Invisible No More

Creator(s): Kristian Blackmon
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For the past 5 years, “Invisible No More” has highlighted the plight of black women and girls, through a thoughtful and carefully curated art exhibition that runs throughout the month of March in St. Louis, MO. Inspired by the tragic stories of Phoenix Coldon and Anna Brown, “Invisible No More” commissions art from local emerging artists, drawing on the expertise and experience of black women through discussions and lectures, seeks to address two critical issues.

On the one hand, black women and girls are conditioned to believe that their place is one of invisibility, thus enduring, ignoring, and hiding their pain and trauma. The impact is a near deafening silence from black women, as well as the media, about our own oppression and lack of well-being. On the other hand, the culture we all live in shapes our ideology, permits us to treat black women with a low regard for their lives and humanity. The exhibit shines light on the marginalization, brutalization, and erasure of black women and our stories.

Phoenix went missing December 18, 2011; police conducted a short investigation that was careless and led to no leads. Phoenix has not been seen since. Anna Brown was left for dead in a local jail cell after being denied help for pain. According to the St Louis Post Dispatch, “an autopsy later revealed, [she was] dying from blood clots that started in her legs, then lodged in her lungs. She told officers she couldn't get out of the police car, so they dragged her by her arms into the station. They left her lying on the concrete floor of a jail cell, moaning and struggling to breathe. Just 15 minutes later, a jail worker found her cold to the touch.”[1]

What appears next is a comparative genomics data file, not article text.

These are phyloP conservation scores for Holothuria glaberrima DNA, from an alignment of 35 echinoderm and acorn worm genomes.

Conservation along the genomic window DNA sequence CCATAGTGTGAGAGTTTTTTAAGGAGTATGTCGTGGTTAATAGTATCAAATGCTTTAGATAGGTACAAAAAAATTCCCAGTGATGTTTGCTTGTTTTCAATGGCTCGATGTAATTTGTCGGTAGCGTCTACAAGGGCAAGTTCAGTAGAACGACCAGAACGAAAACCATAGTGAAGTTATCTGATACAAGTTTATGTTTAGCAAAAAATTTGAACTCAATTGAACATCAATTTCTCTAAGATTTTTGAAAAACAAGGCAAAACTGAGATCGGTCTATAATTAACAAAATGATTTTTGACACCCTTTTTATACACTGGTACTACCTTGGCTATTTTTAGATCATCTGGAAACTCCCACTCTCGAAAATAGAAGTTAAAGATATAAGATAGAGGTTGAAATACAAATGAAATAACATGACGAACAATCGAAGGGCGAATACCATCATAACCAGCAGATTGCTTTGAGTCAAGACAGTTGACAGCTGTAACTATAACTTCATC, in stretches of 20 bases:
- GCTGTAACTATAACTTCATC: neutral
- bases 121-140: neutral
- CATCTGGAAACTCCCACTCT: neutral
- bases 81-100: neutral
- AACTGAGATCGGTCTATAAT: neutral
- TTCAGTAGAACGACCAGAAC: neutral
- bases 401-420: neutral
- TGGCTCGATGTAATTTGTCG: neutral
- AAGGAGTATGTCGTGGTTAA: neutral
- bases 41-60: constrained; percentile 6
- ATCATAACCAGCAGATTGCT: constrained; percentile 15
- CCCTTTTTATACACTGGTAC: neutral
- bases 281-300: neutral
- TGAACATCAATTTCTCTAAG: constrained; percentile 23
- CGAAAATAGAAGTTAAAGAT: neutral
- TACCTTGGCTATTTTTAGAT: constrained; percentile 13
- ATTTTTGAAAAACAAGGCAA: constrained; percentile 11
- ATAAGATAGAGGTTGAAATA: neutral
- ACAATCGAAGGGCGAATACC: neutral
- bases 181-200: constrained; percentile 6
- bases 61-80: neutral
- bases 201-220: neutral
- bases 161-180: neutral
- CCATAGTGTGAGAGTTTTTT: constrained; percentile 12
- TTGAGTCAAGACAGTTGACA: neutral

While recent social media postings would lead us to think that black women are valued and appreciated for the ways in which they help to shape this country, i.e. the “victory” of Alabama, the stories of Phoenix and Anna prove otherwise, reminding us that black women’s lives do not yet matter.

Invisible No More is not just an art exhibition it is a campaign, a movement of sorts that provides a platform to give voice to our stories. It is a space for artists to explore what that looks like. The art selected is intentional and on purpose. In addition to the elements or art and lecture there is also a performance art showcase that closes out each year’s exhibition. That showcase too is intentional and on purpose. This coming March will be the 6th installment of Invisible No More, my hope is that it continues to agitate, compel, inspire, empower and stir individuals into exploring how they can seek their own ways into standing up for Black Women and Girls.